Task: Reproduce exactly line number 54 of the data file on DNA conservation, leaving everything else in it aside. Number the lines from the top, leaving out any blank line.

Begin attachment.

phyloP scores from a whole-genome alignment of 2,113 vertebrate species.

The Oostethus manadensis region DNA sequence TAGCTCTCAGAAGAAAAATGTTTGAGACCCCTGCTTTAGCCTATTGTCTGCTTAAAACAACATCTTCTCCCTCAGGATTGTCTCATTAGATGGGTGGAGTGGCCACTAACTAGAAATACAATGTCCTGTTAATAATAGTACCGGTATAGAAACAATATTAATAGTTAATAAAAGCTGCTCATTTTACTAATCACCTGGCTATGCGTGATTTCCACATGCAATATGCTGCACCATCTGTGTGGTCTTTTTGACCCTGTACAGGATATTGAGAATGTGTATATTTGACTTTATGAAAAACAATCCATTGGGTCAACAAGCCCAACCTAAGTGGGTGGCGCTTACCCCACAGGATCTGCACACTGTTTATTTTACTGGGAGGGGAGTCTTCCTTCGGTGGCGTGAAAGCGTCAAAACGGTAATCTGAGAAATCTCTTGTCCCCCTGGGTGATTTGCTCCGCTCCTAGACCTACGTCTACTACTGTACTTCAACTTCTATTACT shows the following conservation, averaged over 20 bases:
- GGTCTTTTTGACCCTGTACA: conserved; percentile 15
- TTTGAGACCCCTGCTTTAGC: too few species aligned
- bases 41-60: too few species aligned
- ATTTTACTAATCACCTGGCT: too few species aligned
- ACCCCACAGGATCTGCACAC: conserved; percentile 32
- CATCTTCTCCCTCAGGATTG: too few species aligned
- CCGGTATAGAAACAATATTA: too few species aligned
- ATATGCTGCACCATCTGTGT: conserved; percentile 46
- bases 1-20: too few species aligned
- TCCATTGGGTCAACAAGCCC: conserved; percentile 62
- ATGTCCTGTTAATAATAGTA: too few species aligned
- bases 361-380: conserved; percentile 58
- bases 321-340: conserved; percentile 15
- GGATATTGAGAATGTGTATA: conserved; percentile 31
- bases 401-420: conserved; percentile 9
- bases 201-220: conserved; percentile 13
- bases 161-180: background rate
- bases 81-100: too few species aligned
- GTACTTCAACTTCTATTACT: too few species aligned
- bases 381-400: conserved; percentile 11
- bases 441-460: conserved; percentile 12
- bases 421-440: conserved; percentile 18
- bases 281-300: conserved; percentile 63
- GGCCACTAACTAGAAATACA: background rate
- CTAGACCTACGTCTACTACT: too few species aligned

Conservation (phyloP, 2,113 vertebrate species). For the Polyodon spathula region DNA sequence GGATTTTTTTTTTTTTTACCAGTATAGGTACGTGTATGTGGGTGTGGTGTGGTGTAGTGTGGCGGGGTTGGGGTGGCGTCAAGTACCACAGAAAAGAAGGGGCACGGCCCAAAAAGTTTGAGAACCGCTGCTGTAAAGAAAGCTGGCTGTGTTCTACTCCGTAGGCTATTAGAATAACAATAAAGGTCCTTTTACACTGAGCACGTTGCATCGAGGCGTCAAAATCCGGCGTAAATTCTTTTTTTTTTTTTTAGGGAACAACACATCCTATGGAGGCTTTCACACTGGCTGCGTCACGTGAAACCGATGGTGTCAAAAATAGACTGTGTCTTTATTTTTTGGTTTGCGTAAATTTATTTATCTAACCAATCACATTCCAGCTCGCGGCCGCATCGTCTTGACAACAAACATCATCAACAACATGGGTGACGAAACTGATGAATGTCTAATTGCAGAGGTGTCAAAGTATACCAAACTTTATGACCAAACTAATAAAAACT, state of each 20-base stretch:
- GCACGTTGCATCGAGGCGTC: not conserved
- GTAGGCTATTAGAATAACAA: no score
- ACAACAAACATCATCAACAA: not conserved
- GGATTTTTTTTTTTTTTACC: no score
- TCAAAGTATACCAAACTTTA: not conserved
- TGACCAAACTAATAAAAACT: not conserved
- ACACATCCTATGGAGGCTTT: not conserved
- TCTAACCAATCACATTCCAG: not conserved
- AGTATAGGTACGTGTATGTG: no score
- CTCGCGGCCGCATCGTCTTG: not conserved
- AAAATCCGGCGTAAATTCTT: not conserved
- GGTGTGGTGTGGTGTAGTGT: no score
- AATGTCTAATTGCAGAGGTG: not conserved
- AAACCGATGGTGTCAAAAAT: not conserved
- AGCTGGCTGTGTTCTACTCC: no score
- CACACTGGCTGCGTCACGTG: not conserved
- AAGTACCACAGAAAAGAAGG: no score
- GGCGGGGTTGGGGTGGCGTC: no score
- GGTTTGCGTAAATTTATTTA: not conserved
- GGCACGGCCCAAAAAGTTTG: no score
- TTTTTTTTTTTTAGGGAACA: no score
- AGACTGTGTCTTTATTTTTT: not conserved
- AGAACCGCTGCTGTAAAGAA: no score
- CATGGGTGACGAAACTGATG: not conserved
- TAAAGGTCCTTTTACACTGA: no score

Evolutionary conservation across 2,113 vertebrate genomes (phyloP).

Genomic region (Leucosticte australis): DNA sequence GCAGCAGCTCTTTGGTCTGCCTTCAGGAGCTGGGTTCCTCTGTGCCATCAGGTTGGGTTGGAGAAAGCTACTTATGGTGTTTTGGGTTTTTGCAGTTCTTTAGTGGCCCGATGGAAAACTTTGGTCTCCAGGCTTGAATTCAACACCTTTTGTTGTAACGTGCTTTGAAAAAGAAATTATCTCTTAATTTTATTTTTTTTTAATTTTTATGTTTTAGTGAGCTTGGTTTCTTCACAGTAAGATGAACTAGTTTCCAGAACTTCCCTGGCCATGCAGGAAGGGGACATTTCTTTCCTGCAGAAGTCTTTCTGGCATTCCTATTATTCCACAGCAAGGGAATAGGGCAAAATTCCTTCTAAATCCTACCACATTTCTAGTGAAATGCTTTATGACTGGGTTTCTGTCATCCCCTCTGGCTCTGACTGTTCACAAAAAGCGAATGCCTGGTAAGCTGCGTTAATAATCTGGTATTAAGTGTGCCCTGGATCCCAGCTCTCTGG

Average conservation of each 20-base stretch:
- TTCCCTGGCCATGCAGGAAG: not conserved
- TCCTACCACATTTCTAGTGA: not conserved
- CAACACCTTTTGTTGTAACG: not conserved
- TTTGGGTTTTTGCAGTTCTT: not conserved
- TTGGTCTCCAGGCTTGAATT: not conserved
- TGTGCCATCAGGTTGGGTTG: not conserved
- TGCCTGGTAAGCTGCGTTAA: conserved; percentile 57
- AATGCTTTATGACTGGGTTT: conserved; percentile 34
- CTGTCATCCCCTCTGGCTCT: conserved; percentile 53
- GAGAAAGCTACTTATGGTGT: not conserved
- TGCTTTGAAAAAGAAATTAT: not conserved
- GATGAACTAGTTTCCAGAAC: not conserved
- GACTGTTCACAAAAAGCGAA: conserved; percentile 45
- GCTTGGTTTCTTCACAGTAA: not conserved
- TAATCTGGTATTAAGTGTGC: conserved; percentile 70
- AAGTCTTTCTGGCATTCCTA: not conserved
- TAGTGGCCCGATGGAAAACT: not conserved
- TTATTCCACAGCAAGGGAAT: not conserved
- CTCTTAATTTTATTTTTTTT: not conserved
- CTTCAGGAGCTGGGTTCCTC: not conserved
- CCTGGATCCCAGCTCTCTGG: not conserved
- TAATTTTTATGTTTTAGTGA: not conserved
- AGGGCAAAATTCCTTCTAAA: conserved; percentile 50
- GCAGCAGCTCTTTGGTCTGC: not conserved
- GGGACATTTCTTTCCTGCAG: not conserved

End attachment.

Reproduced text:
Evolutionary conservation across 2,113 vertebrate genomes (phyloP).